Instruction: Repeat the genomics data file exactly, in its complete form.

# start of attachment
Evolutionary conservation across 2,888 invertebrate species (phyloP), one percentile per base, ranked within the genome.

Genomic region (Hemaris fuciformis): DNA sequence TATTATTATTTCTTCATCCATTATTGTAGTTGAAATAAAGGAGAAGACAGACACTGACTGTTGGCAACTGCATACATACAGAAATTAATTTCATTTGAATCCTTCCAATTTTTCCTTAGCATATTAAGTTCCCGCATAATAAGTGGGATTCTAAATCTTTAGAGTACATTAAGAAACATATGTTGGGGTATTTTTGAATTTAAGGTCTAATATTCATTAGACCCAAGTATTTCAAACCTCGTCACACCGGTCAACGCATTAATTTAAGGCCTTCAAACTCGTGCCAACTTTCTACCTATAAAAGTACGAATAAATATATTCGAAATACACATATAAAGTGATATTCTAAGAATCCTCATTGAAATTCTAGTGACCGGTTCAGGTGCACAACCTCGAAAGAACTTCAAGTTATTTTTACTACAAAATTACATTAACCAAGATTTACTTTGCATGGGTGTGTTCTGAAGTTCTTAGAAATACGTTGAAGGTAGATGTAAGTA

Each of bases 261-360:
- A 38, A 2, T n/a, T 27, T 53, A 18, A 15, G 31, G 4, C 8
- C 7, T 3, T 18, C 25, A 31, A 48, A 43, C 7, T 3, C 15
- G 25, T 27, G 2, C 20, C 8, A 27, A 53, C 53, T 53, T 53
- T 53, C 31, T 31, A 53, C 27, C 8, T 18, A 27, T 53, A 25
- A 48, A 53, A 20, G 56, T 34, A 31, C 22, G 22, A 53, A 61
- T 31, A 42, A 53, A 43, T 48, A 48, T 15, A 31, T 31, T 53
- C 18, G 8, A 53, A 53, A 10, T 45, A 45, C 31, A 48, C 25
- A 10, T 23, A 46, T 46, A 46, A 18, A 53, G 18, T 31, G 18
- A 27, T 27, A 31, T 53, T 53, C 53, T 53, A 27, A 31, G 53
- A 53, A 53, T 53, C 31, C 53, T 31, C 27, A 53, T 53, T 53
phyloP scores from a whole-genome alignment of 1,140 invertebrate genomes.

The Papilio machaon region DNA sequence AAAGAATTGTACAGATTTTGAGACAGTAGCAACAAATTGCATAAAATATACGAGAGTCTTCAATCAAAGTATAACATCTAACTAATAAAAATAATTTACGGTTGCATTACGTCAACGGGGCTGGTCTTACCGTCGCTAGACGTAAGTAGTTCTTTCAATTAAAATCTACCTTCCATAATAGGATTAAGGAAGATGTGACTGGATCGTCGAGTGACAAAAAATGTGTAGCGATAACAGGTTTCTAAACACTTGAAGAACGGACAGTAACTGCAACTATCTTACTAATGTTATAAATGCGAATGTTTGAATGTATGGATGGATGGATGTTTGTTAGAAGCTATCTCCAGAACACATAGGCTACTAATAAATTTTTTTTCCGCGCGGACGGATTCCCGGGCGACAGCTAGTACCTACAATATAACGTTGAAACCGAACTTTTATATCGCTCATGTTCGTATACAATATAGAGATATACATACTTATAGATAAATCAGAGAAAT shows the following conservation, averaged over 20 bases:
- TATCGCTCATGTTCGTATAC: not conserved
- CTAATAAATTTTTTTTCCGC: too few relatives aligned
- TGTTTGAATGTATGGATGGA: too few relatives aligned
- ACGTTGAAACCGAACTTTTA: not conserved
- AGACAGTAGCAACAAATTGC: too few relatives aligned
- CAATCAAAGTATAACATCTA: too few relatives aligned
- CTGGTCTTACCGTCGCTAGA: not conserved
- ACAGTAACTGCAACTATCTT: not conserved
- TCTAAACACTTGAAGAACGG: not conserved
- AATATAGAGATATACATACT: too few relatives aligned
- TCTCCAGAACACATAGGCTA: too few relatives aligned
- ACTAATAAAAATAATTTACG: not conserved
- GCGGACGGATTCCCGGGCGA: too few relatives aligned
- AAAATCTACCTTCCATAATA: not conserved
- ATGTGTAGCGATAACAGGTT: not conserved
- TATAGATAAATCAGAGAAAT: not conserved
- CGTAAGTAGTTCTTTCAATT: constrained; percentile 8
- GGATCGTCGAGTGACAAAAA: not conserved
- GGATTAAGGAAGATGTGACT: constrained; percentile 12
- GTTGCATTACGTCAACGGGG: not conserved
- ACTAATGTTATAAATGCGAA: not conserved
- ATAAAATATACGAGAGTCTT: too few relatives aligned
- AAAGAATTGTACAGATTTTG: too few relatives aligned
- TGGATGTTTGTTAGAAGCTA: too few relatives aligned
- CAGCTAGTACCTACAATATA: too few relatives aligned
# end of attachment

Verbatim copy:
Evolutionary conservation across 2,888 invertebrate species (phyloP), one percentile per base, ranked within the genome.

Genomic region (Hemaris fuciformis): DNA sequence TATTATTATTTCTTCATCCATTATTGTAGTTGAAATAAAGGAGAAGACAGACACTGACTGTTGGCAACTGCATACATACAGAAATTAATTTCATTTGAATCCTTCCAATTTTTCCTTAGCATATTAAGTTCCCGCATAATAAGTGGGATTCTAAATCTTTAGAGTACATTAAGAAACATATGTTGGGGTATTTTTGAATTTAAGGTCTAATATTCATTAGACCCAAGTATTTCAAACCTCGTCACACCGGTCAACGCATTAATTTAAGGCCTTCAAACTCGTGCCAACTTTCTACCTATAAAAGTACGAATAAATATATTCGAAATACACATATAAAGTGATATTCTAAGAATCCTCATTGAAATTCTAGTGACCGGTTCAGGTGCACAACCTCGAAAGAACTTCAAGTTATTTTTACTACAAAATTACATTAACCAAGATTTACTTTGCATGGGTGTGTTCTGAAGTTCTTAGAAATACGTTGAAGGTAGATGTAAGTA

Each of bases 261-360:
- A 38, A 2, T n/a, T 27, T 53, A 18, A 15, G 31, G 4, C 8
- C 7, T 3, T 18, C 25, A 31, A 48, A 43, C 7, T 3, C 15
- G 25, T 27, G 2, C 20, C 8, A 27, A 53, C 53, T 53, T 53
- T 53, C 31, T 31, A 53, C 27, C 8, T 18, A 27, T 53, A 25
- A 48, A 53, A 20, G 56, T 34, A 31, C 22, G 22, A 53, A 61
- T 31, A 42, A 53, A 43, T 48, A 48, T 15, A 31, T 31, T 53
- C 18, G 8, A 53, A 53, A 10, T 45, A 45, C 31, A 48, C 25
- A 10, T 23, A 46, T 46, A 46, A 18, A 53, G 18, T 31, G 18
- A 27, T 27, A 31, T 53, T 53, C 53, T 53, A 27, A 31, G 53
- A 53, A 53, T 53, C 31, C 53, T 31, C 27, A 53, T 53, T 53
phyloP scores from a whole-genome alignment of 1,140 invertebrate genomes.

The Papilio machaon region DNA sequence AAAGAATTGTACAGATTTTGAGACAGTAGCAACAAATTGCATAAAATATACGAGAGTCTTCAATCAAAGTATAACATCTAACTAATAAAAATAATTTACGGTTGCATTACGTCAACGGGGCTGGTCTTACCGTCGCTAGACGTAAGTAGTTCTTTCAATTAAAATCTACCTTCCATAATAGGATTAAGGAAGATGTGACTGGATCGTCGAGTGACAAAAAATGTGTAGCGATAACAGGTTTCTAAACACTTGAAGAACGGACAGTAACTGCAACTATCTTACTAATGTTATAAATGCGAATGTTTGAATGTATGGATGGATGGATGTTTGTTAGAAGCTATCTCCAGAACACATAGGCTACTAATAAATTTTTTTTCCGCGCGGACGGATTCCCGGGCGACAGCTAGTACCTACAATATAACGTTGAAACCGAACTTTTATATCGCTCATGTTCGTATACAATATAGAGATATACATACTTATAGATAAATCAGAGAAAT shows the following conservation, averaged over 20 bases:
- TATCGCTCATGTTCGTATAC: not conserved
- CTAATAAATTTTTTTTCCGC: too few relatives aligned
- TGTTTGAATGTATGGATGGA: too few relatives aligned
- ACGTTGAAACCGAACTTTTA: not conserved
- AGACAGTAGCAACAAATTGC: too few relatives aligned
- CAATCAAAGTATAACATCTA: too few relatives aligned
- CTGGTCTTACCGTCGCTAGA: not conserved
- ACAGTAACTGCAACTATCTT: not conserved
- TCTAAACACTTGAAGAACGG: not conserved
- AATATAGAGATATACATACT: too few relatives aligned
- TCTCCAGAACACATAGGCTA: too few relatives aligned
- ACTAATAAAAATAATTTACG: not conserved
- GCGGACGGATTCCCGGGCGA: too few relatives aligned
- AAAATCTACCTTCCATAATA: not conserved
- ATGTGTAGCGATAACAGGTT: not conserved
- TATAGATAAATCAGAGAAAT: not conserved
- CGTAAGTAGTTCTTTCAATT: constrained; percentile 8
- GGATCGTCGAGTGACAAAAA: not conserved
- GGATTAAGGAAGATGTGACT: constrained; percentile 12
- GTTGCATTACGTCAACGGGG: not conserved
- ACTAATGTTATAAATGCGAA: not conserved
- ATAAAATATACGAGAGTCTT: too few relatives aligned
- AAAGAATTGTACAGATTTTG: too few relatives aligned
- TGGATGTTTGTTAGAAGCTA: too few relatives aligned
- CAGCTAGTACCTACAATATA: too few relatives aligned